p2pnet news | RIAA News:- Warner Music, EMI, Vivendi Universal and Sony BMG’s RIAA has been putting the Santangelo family through the wringer ever since the day Patti Santangelo, a New York mother of five, had the temerity to stand up to them.
They did everything they could to force her to confess to the non-existent crime of filesharing, accusing her of being an illegal massive online distributor of copyrighted music.
Nothing could have been further from the truth. Like so many RIAA victims, Patti didn’t even begin to have the technical knowledge and expertise which would have been called for had she been the criminal the RIAA said she was.
The RIAA (Recording Industry Association of America) knew there was absolutely no merit to the charge, but it persisted anyway, putting Patti and her children through needless anguish.
Eventually, Patti prevailed and the RIAA – the unhappy focal point of a first-of-its-kind class action brought by another victim, this time a disabled woman in Oregon – immediately turned on two of her children, Michelle and Bobby —— as had been its intention from the very first, and which is now standard organised music cartel operating procedure.
However, Michelle, who’s currently the principal target, is showing she has as much grit as her mother, refusing to cave in to constant attacks from the Big 4 enforcer and its hired legal guns.
Like her mother, she’s demanding a trial by jury to force the RIAA out into the light where it’ll have to justify its allegations in full view of the public, something it’s strenuously trying to avoid.
Now the RIAA has filed papers in Elektra v Santangelo II to try to have her application to include Kazaa and AOL as third party defendants quashed, says Recording Industry vs The People.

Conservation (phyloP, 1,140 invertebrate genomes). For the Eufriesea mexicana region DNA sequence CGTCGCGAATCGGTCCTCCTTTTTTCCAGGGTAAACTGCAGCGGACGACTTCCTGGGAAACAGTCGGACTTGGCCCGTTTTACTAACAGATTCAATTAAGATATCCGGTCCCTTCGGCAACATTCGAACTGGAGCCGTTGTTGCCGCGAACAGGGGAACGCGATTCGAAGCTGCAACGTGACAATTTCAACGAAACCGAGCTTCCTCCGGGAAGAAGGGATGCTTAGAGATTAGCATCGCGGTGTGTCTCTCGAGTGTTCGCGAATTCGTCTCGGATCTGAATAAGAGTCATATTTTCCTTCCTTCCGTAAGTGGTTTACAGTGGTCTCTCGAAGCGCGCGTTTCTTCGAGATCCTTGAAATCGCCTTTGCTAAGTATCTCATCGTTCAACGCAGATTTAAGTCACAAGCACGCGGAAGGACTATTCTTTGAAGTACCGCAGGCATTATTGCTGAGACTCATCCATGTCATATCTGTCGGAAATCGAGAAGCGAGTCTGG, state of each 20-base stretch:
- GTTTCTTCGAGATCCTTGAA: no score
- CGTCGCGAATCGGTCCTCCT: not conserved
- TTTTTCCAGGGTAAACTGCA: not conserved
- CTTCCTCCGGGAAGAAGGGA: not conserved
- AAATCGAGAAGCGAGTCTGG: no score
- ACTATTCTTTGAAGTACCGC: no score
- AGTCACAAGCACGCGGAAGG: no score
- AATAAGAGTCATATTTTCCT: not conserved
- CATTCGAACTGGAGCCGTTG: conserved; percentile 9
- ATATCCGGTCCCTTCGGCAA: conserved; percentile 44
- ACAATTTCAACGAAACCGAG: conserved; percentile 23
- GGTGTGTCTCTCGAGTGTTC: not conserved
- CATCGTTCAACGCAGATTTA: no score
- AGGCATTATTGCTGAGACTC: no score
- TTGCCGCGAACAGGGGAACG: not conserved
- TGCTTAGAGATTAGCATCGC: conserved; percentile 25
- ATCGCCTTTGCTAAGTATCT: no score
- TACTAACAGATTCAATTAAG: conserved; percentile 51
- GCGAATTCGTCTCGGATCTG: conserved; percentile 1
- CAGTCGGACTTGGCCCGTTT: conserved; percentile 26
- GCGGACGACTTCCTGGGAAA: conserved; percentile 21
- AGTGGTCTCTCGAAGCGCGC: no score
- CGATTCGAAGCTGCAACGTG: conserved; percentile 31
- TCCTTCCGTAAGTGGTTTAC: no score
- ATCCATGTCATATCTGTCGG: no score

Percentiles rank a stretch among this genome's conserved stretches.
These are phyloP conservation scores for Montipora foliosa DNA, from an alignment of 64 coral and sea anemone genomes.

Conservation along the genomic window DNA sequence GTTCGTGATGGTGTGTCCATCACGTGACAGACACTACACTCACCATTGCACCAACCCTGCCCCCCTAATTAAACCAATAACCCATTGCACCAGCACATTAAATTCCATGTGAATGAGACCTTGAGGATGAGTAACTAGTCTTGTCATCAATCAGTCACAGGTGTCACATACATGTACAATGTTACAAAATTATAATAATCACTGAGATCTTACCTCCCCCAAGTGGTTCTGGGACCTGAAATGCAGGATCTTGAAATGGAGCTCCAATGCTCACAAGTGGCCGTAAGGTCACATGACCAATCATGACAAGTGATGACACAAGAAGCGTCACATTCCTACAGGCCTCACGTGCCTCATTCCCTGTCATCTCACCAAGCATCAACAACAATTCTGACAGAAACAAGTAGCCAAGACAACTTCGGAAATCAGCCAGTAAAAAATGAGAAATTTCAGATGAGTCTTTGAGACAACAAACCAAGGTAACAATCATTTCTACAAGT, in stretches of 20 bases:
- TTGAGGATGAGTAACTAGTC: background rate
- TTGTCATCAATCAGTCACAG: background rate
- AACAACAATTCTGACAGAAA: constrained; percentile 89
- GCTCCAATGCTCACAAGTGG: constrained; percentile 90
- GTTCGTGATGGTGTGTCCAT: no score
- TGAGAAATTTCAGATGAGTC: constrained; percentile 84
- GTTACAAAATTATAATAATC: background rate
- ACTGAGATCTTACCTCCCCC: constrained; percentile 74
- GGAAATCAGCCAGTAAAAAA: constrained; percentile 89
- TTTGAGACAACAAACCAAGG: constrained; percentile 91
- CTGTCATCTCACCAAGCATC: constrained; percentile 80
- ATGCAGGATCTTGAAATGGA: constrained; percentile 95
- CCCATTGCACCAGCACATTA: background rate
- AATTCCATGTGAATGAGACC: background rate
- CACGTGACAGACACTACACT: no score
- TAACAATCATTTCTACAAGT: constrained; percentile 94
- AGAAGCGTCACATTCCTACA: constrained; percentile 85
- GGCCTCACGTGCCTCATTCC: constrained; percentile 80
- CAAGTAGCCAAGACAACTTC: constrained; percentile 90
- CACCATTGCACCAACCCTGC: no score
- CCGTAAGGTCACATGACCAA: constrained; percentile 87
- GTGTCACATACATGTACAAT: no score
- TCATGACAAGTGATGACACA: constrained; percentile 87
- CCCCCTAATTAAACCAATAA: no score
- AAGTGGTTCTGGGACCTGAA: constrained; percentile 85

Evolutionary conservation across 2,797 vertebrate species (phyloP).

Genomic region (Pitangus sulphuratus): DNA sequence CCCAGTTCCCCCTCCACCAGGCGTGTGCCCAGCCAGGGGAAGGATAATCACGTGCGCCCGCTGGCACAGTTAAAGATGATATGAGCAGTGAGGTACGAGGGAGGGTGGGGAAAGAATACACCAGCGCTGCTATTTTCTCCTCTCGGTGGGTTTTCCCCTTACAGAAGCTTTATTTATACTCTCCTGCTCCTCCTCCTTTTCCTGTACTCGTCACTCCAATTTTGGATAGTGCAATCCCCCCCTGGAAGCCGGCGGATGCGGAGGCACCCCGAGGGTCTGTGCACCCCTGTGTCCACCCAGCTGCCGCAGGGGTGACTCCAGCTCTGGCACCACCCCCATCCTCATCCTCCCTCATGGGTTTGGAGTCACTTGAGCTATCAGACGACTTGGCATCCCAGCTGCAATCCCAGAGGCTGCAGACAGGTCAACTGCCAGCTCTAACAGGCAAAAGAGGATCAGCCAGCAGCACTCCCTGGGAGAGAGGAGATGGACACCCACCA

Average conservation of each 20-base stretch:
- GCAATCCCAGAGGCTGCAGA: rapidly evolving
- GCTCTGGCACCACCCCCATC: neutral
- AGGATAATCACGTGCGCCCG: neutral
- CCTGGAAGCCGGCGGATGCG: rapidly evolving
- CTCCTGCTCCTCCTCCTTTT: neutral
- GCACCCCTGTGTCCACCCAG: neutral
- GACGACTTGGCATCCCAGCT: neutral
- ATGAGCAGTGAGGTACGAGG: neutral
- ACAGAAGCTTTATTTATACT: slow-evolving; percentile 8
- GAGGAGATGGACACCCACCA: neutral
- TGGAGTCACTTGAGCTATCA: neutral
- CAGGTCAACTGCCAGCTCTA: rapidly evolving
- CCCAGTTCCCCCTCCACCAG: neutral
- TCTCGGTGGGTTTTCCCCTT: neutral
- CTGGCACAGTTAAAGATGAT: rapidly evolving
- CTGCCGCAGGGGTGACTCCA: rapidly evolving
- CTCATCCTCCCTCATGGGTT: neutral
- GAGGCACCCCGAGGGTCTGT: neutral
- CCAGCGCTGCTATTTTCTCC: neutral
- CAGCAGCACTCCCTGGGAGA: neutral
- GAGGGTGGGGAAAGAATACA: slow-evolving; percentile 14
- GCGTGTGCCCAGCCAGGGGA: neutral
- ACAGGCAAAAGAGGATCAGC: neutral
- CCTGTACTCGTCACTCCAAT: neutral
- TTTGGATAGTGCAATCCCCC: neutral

As p2pnet posted:
… Michelle launched a third party action against Sharman Networks’ Kazaa, the p2p file sharing software implicated in the vast majority of the RIAA sue ‘em all cases and which is itself the subject of a class action.
Michell also named former family friend Matthew Seckler, and AOL.
Says her court document:
Kazaa operates in the background of one’s computer, seizing information and bandwidth unknown to the user or owner, recklessly disregarding copyright laws and ensnaring unsuspecting users into unintended sharing (as well as creating entire classes of unknowing violators – the parents, for allowing the `illegal’ activity to take place not just in the ‘North 40′ of their hard drive, but `underground’ because Kazaa’s activity is automatically buried so as to avoid detection; and, the children – such as Defendants herein, who, in listening to their own, rightly-purchased CD’s unknowingly become distributing pirates). Kazaa also blocked the RIAA’s alleged warning notices to unsuspecting users.
Seckler, “loaded the offending program (Kazaa) onto the Santangelo computer without permission” and, “was a trespasser or violator of any conceivable license he might have claimed,” say Santangelo and her lawyer, Jordan Glass.
AOL, meanwhile, “had the opportunity to filter out this material and, in particular, because it is intertwined with Time-Warner, an entertainment behemoth: AOL knew of the industry’s concerns and had already provided certain filters and parental controls (‘Controls’) but did not allow the RIAA’s alleged warning messages to pass through such filters”.
It also, “failed to use its Controls to prevent illegal downloading, even though it had the information, superior knowledge, ability, skill, techniques, tools, power and authority to prevent such downloading”.
“Through extensive investigation and litigation in a suit fraud against Patricia Santangelo, Plaintiffs were able to determine the defendants, Patricia Santangelo’s children, were direct infringers with respect to the 1,322 audiophiles being distributed from defendants computer,” claims the RIAA in a 19-page court document.
Michell was 16 at the time this was supposed to have happened, and Bobby was only 12.
stand up to them – RIAA victim talks to p2pnet, September 4, 2005
first-of-its-kind class action – RIAA named in first class action, August 16, 2007
Recording Industry vs The People – RIAA Opposes Michelle and Bobby Santangelo Motion to Add Kazaa and AOL as third party defendants, August 29, 2007
subject of a class action – Michelle Santangelo vs the RIAA, July 18, 2007
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